HC Deb 12 June 1956 vol 554 cc230-2
33 and 34. Mr. H. Wilson

asked the Chancellor of the Exchequer (1) whether, in view of the continued strain to which the economic system is subject, he will now introduce legislation to enable Her Majesty's Government to control less essential building developments;

(2) whether he will now reinforce his existing policies for the support of sterling by introducing control over less essential imports.

35. Mr. Hunter

asked the Chancellor of the Exchequer whether, with a view to strengthening the Government's financial and economic policy, he will now reintroduce building licences.

38. Sir R. Boothby

asked the Chancellor of the Exchequer whether he will introduce legislation to enable him to bring private building under control.

Mr. H. Macmillan

I made my position clear in the debate on the economic situation on 20th February. In my view these matters should be decided on practical and not on doctrinal grounds. This is the principle of the Middle Way, from which I have never swerved.

Mr. Wilson

But is the right hon. Gentleman aware, in respect of building licensing, that despite the harsh measures which he has introduced, in many directions, of monetary control, there is still an overload on the national economy, caused partly by inessential building? If he were to apply practical considerations to the matter, would he not apply control to that rather than to essential building which he has stopped?

Mr. Macmillan

There are practical considerations, and those are the ones that I have tried to apply. There is a balanced argument here. I have heard a great deal about the expenditure on petrol pumps, for example, but the actual expenditure in the last year of control was £4 million and last year was £7 million. When it is remembered that there are twice the number of cars that there were in 1939, there is a certain argument there. The total of private and miscellaneous building amounts to about 8 per cent. of the whole, but I am not denying that it might be convenient to have this weapon in our internal armoury under certain conditions. All I say is that I try to judge these matters on a practical and not a dogmatic basis.

Sir R. Boothby

Would the right hon. Gentleman not agree that in our present rather difficult economic situation it is not justifiable to continue to build such things as offices, dwelling-houses and petrol pumps without any limit whatsoever? Would it not really be desirable to take powers, even if they were very moderately exercised, to prevent completely wasteful expenditure?

Mr. Macmillan

Yes, Sir, but as my hon. Friend knows, and as I have said, while I do not deny that it might be useful to have this weapon in our armoury, it would require legislation and, so far as I can see, we have quite a lot of legislation to get through.

Mr. Hunter

Is the right hon. Gentleman aware that some newspapers which support the Government have reported that he is considering reintroducing building licences as an aid to his economic and financial policy? Are we to take it that the right hon. Gentleman's replies are a denial of those newspaper reports?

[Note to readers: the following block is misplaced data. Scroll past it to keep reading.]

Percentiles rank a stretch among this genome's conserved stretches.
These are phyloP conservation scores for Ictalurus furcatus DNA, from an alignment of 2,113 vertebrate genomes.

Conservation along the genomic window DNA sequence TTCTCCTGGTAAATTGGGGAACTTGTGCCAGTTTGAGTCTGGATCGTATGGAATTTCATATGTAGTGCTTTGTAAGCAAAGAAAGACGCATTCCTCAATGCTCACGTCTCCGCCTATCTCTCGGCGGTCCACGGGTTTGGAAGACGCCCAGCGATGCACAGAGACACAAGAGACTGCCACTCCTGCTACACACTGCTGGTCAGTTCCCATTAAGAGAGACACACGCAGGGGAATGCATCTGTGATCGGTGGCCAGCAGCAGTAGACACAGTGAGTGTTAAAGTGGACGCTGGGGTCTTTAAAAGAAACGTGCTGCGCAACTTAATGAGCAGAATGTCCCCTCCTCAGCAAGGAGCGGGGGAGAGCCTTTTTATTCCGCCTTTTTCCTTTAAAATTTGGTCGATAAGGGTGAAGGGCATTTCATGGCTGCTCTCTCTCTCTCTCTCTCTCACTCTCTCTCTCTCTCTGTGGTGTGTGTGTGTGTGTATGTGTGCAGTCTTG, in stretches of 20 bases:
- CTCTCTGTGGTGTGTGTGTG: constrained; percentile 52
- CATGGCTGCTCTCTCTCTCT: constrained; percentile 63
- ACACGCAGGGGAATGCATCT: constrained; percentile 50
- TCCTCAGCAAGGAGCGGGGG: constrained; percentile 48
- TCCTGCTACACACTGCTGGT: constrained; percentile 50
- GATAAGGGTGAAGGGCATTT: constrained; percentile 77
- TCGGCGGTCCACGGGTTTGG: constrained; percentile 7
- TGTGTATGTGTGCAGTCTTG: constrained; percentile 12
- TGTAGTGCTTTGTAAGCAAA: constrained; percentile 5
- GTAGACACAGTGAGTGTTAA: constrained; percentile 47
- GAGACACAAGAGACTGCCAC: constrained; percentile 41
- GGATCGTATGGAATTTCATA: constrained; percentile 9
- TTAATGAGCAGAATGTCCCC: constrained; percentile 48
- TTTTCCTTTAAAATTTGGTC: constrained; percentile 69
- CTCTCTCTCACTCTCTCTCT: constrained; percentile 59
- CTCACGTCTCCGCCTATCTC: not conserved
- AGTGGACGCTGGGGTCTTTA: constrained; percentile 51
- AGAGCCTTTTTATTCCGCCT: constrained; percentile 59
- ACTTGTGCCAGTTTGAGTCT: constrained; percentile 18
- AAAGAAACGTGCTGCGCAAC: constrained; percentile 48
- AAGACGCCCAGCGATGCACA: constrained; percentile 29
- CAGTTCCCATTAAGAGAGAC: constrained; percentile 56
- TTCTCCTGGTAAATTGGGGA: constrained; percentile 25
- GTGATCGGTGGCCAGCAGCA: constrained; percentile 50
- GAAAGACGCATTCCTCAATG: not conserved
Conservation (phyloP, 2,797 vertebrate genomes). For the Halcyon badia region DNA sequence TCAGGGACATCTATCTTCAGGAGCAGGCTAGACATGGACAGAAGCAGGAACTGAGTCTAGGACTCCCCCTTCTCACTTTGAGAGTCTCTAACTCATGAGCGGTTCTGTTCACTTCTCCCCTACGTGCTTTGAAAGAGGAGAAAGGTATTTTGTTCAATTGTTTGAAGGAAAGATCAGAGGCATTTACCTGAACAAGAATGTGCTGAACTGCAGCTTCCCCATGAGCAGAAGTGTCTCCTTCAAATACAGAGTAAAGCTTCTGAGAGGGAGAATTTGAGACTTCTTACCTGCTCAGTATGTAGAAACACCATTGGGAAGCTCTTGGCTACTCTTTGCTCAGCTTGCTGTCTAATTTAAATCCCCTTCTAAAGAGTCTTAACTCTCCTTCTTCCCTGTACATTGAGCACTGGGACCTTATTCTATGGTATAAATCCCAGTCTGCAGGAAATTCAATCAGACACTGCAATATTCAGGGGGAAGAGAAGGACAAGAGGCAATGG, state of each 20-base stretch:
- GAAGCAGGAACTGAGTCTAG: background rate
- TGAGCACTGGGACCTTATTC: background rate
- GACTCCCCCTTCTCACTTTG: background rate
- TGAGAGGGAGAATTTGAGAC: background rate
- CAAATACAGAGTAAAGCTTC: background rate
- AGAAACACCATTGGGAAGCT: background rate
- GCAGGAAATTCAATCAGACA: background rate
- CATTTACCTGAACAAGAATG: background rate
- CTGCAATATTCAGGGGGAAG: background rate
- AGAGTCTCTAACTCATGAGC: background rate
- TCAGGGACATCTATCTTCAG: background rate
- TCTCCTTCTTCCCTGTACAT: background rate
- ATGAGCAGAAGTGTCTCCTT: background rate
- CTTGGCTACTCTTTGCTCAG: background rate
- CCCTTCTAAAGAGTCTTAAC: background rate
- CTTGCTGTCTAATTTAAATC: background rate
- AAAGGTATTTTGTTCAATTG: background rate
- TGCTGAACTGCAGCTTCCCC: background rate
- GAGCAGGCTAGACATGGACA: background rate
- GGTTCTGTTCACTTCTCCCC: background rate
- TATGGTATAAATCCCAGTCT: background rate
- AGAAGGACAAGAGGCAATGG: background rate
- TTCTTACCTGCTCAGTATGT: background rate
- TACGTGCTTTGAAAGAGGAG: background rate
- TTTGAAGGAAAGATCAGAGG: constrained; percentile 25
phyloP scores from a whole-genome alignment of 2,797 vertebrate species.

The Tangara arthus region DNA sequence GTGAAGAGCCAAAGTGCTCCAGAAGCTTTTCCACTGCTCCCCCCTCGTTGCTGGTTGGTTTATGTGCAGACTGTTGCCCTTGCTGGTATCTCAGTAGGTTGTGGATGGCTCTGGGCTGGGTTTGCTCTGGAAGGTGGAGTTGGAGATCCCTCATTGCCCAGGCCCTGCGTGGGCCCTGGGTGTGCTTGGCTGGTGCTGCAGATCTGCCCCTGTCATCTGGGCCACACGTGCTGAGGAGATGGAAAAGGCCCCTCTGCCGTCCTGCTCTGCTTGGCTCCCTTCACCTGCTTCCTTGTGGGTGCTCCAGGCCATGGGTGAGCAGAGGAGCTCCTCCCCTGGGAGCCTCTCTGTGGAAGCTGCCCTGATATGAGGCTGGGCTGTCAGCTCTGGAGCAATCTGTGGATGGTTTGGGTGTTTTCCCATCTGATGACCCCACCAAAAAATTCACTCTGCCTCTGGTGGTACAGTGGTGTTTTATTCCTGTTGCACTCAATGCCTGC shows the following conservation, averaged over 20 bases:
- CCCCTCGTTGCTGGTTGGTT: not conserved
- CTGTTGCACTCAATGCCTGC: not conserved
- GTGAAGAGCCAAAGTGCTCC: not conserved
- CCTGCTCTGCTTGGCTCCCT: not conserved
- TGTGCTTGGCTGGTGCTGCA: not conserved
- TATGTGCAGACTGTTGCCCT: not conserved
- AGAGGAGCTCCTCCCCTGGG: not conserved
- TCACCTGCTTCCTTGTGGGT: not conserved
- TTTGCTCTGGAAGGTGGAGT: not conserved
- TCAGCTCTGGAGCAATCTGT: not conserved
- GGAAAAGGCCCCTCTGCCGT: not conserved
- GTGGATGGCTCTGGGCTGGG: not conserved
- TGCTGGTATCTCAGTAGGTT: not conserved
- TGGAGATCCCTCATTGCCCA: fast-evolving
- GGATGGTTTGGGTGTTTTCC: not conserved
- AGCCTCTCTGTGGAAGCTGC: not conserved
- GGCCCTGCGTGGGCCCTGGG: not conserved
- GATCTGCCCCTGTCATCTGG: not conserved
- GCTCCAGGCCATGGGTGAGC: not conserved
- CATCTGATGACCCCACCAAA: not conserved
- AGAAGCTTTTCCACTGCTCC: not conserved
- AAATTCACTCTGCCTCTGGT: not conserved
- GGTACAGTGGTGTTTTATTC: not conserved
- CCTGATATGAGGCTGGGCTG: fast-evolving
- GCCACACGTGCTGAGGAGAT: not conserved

Mr. Macmillan

I have referred to what I said in the debate on 20th February, and I stick to it. I said then: I do not think that either side of the House was very much enamoured of the building control. But I have not ruled it out of my thoughts."—[OFFICIAL REPORT. 20th February, 1956; Vol. 549, c. 46.]

Mr. Wilson

Import licensing was the subject of a separate Question on the Order Paper, answered, I think, by the President of the Board of Trade; but is the Chancellor aware that, although there has been a small improvement in our gold and dollar reserves, that improvement has taken place during an extremely favourable time in world markets in which other countries have been increasing their reserves very much faster? Would the right hon. Gentleman not think it right in these conditions, facing difficulties perhaps later in the year, to introduce at any rate a small measure of import control in addition to what he already has in operation?

Mr. Macmillan

One has to remember that about one-fifth of our imports are today subject to licensing restriction. When I am told that this is a kind of contest between laisser-faire and dirigisme, it is worth while remembering that one-fifth of our imports are controlled, that one cannot borrow £10,000 in the market without Treasury permission and that hire purchase is controlled. We have a large measure of control, as a modern Government must have, over parts of the economy. We must remember also that internal controls are one thing, but when we consider the question of plunging in, regardless of all that has been done in the last ten years to free trade and to liberalise trade throughout the world, I think that it is a very big question as to whether we should rashly jump into import rationing on a wide scale.

Mr. Wilson

Whilst welcoming at any rate this change of tone on the part of the Chancellor, if not a change of heart, may I ask whether he will recall that, when this point has been raised before, his colleagues have always replied that any amount of import licensing would involve rationing, even when we have proposed controls over the most inessential dollar imports? Since the right hon. Gentleman now maintains, as he admits, this panoply of control over imports, without rationing, will he not consider the directions in which he could profitably expand it?

Mr. Macmillan

My position is exactly as I said on 20th February, when we debated this matter at great length. If I had the slightest temptation to take a more optimistic view because of the rise in reserves and the benefits of the trade situation, I should be corrected by he eternal pessimism of the right hon. Gentleman.